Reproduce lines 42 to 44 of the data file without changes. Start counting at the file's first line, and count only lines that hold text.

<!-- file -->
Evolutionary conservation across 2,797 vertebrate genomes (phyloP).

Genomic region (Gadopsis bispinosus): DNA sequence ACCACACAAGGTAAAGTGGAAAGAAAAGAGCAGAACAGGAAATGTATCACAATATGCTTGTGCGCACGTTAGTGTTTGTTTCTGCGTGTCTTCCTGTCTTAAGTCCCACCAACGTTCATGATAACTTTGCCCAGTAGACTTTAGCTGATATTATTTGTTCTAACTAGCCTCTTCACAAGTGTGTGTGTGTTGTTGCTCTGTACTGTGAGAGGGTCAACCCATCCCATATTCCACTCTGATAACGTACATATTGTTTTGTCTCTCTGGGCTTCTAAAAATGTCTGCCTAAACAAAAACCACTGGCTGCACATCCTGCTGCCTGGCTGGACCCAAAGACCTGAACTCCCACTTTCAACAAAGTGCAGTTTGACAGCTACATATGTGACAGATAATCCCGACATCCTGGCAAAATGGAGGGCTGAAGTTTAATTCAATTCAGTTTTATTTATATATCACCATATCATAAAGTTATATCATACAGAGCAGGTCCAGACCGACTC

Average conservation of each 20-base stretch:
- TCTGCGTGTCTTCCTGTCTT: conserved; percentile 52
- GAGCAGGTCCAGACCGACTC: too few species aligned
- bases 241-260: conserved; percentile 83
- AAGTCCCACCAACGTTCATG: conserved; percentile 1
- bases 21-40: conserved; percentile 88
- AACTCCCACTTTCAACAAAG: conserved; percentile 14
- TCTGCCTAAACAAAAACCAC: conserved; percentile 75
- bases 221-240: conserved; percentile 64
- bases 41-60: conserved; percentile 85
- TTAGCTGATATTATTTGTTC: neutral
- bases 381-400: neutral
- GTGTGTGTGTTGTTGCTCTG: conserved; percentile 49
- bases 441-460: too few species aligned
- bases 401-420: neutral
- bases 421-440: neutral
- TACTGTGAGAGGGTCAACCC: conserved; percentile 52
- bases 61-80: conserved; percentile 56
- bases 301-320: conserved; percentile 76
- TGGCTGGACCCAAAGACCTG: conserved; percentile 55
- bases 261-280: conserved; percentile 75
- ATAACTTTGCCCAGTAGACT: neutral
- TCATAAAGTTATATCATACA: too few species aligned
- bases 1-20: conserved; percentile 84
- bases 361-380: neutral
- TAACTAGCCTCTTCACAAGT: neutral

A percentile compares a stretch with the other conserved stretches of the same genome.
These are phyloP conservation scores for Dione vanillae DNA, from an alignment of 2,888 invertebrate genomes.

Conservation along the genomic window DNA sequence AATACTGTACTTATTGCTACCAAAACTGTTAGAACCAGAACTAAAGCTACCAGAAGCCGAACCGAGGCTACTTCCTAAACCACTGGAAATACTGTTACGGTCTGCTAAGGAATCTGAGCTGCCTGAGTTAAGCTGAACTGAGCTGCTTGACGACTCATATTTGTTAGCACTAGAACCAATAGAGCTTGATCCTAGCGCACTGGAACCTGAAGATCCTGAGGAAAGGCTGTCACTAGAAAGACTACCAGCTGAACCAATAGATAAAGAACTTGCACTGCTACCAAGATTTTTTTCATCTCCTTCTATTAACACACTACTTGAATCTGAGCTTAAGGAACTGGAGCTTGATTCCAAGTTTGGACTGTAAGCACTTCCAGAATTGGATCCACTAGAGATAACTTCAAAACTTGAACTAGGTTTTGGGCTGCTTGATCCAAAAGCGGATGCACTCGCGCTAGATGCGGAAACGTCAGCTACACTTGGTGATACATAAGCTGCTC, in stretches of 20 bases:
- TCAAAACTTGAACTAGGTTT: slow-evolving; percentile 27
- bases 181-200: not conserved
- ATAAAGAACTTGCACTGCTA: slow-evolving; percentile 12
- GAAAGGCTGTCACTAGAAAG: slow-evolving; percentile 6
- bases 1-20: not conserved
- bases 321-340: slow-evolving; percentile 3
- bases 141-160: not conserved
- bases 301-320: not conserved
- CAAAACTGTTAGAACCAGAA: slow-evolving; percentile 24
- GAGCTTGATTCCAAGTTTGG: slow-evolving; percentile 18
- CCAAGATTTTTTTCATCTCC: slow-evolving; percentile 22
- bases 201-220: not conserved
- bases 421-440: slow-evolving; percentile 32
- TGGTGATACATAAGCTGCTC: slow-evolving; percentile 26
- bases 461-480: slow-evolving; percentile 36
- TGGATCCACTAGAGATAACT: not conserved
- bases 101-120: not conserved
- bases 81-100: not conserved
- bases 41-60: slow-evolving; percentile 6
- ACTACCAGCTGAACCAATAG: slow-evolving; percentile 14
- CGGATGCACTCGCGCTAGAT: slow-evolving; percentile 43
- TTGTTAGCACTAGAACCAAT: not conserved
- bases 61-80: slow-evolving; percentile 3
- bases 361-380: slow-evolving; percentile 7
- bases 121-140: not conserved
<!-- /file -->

- CCAAGATTTTTTTCATCTCC: slow-evolving; percentile 22
- bases 201-220: not conserved
- bases 421-440: slow-evolving; percentile 32